One recent Saturday, D.C. Mayor Vincent Gray hosted a citywide discussion on mental health. The event was planned as part of a national dialogue on mental health launched this year by President Barack Obama.

The president’s goal is to start conversations that will give Americans a chance to learn more about mental health issues from each other and from research. The conversations are meant to help participants decide how best to address mental health needs in their families, communities and the country as a whole.

The D.C. event was held at the Washington Convention Center. People from all over the region came together to discuss the challenges of meeting local mental health needs. An artist, 16-year-old Thomas Vocab Hill, performed a powerful piece inspired by a person struggling with Post Traumatic Stress Disorder.

Juanita Price of the nonprofit Hillcrest Children’s and Family Center, an outpatient mental health facility in the District, spoke about the fear and discrimination faced by people suffering from mental illness.

She noted that nearly a quarter of Americans believe a mentally ill person to be dangerous.

“We discriminate against people with mental illnesses. We discriminate against the families. There is discrimination associated with mental health,” Price said.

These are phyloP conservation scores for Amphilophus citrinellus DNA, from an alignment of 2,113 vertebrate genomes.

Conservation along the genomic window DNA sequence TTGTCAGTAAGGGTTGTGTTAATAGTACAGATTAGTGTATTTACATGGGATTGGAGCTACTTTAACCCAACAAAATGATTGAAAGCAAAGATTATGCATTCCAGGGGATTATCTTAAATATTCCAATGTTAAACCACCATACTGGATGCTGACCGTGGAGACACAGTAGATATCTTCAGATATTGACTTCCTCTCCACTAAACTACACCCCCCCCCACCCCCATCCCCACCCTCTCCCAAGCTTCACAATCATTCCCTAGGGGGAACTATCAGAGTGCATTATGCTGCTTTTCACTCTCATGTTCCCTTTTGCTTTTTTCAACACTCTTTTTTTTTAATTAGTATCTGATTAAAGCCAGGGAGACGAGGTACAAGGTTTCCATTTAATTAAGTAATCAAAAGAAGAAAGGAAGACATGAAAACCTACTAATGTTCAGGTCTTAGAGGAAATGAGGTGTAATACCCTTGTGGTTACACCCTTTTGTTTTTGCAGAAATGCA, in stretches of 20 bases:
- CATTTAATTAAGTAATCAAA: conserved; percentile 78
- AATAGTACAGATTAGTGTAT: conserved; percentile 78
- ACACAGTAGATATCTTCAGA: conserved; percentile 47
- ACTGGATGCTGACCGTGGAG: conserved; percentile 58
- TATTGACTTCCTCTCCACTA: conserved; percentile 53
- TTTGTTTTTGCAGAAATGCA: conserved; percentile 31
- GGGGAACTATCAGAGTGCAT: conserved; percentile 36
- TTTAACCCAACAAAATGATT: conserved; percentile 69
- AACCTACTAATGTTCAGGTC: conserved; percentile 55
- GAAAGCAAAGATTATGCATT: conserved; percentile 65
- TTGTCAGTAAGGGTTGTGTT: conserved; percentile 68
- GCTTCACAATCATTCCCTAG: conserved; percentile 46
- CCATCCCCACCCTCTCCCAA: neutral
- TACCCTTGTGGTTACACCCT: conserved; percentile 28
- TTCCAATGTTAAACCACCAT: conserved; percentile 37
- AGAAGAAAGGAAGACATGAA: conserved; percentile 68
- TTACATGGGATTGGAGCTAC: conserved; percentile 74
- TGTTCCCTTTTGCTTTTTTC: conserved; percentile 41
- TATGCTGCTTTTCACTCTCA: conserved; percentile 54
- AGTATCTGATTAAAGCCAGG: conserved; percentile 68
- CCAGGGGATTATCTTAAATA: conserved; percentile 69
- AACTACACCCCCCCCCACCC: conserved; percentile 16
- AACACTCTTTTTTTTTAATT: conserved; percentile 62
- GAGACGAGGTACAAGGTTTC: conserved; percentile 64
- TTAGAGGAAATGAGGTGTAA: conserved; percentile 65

She implored listeners to drop cultural bias and help their mentally ill neighbors and loved ones.

“If you call something a weed it is likely to die but if you call it a flower it will grow and thrive,” she said.
Speakers also mentioned the alarming fact that suicide is the leading cause of death for young people aged 15 to 24. Yet it was heartening to me to see so many young faces in the audience. The sight made me feel like youth really are working to understand the mental health needs of this city and region and are ready to work to improve them.

With this large discussion on the books, there may be hope that the city’s new Department of Behavioral Health can become a driving force for the improvement of life here in the District. Events like this help get to the heart of the matter.